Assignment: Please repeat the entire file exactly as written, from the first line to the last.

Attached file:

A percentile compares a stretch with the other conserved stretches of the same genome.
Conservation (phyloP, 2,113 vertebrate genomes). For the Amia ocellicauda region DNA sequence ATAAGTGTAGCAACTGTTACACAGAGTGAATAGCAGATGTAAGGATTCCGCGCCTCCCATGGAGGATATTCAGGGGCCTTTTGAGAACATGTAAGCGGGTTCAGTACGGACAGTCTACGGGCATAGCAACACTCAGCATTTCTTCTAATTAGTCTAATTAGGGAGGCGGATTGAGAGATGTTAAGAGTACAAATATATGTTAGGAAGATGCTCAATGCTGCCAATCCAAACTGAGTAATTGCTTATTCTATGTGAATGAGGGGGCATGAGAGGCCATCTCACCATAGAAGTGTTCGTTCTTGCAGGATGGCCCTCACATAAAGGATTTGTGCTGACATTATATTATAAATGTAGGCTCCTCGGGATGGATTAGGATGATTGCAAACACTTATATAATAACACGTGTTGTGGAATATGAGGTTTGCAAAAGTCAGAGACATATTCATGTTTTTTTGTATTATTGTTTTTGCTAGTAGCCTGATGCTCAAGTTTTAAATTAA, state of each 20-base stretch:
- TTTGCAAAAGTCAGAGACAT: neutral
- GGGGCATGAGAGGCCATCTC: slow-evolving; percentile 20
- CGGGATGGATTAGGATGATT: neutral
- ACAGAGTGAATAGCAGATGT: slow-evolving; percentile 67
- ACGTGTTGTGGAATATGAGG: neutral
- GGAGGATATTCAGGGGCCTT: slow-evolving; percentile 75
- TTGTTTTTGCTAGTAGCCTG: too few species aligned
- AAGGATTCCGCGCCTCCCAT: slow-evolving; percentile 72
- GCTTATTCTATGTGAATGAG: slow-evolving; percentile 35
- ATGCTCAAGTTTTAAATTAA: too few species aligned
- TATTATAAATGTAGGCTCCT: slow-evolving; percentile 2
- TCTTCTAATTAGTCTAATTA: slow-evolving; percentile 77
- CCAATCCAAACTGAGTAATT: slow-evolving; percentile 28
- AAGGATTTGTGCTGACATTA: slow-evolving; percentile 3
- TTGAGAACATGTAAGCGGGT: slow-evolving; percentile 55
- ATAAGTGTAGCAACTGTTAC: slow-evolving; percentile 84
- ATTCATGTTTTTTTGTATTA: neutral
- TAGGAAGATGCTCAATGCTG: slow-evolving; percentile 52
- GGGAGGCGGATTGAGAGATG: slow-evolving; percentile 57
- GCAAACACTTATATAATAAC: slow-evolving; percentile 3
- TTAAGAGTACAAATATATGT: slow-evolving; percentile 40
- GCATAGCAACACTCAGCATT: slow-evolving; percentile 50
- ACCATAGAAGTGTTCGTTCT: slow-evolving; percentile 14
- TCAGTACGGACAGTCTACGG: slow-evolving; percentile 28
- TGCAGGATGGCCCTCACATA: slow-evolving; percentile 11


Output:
A percentile compares a stretch with the other conserved stretches of the same genome.
Conservation (phyloP, 2,113 vertebrate genomes). For the Amia ocellicauda region DNA sequence ATAAGTGTAGCAACTGTTACACAGAGTGAATAGCAGATGTAAGGATTCCGCGCCTCCCATGGAGGATATTCAGGGGCCTTTTGAGAACATGTAAGCGGGTTCAGTACGGACAGTCTACGGGCATAGCAACACTCAGCATTTCTTCTAATTAGTCTAATTAGGGAGGCGGATTGAGAGATGTTAAGAGTACAAATATATGTTAGGAAGATGCTCAATGCTGCCAATCCAAACTGAGTAATTGCTTATTCTATGTGAATGAGGGGGCATGAGAGGCCATCTCACCATAGAAGTGTTCGTTCTTGCAGGATGGCCCTCACATAAAGGATTTGTGCTGACATTATATTATAAATGTAGGCTCCTCGGGATGGATTAGGATGATTGCAAACACTTATATAATAACACGTGTTGTGGAATATGAGGTTTGCAAAAGTCAGAGACATATTCATGTTTTTTTGTATTATTGTTTTTGCTAGTAGCCTGATGCTCAAGTTTTAAATTAA, state of each 20-base stretch:
- TTTGCAAAAGTCAGAGACAT: neutral
- GGGGCATGAGAGGCCATCTC: slow-evolving; percentile 20
- CGGGATGGATTAGGATGATT: neutral
- ACAGAGTGAATAGCAGATGT: slow-evolving; percentile 67
- ACGTGTTGTGGAATATGAGG: neutral
- GGAGGATATTCAGGGGCCTT: slow-evolving; percentile 75
- TTGTTTTTGCTAGTAGCCTG: too few species aligned
- AAGGATTCCGCGCCTCCCAT: slow-evolving; percentile 72
- GCTTATTCTATGTGAATGAG: slow-evolving; percentile 35
- ATGCTCAAGTTTTAAATTAA: too few species aligned
- TATTATAAATGTAGGCTCCT: slow-evolving; percentile 2
- TCTTCTAATTAGTCTAATTA: slow-evolving; percentile 77
- CCAATCCAAACTGAGTAATT: slow-evolving; percentile 28
- AAGGATTTGTGCTGACATTA: slow-evolving; percentile 3
- TTGAGAACATGTAAGCGGGT: slow-evolving; percentile 55
- ATAAGTGTAGCAACTGTTAC: slow-evolving; percentile 84
- ATTCATGTTTTTTTGTATTA: neutral
- TAGGAAGATGCTCAATGCTG: slow-evolving; percentile 52
- GGGAGGCGGATTGAGAGATG: slow-evolving; percentile 57
- GCAAACACTTATATAATAAC: slow-evolving; percentile 3
- TTAAGAGTACAAATATATGT: slow-evolving; percentile 40
- GCATAGCAACACTCAGCATT: slow-evolving; percentile 50
- ACCATAGAAGTGTTCGTTCT: slow-evolving; percentile 14
- TCAGTACGGACAGTCTACGG: slow-evolving; percentile 28
- TGCAGGATGGCCCTCACATA: slow-evolving; percentile 11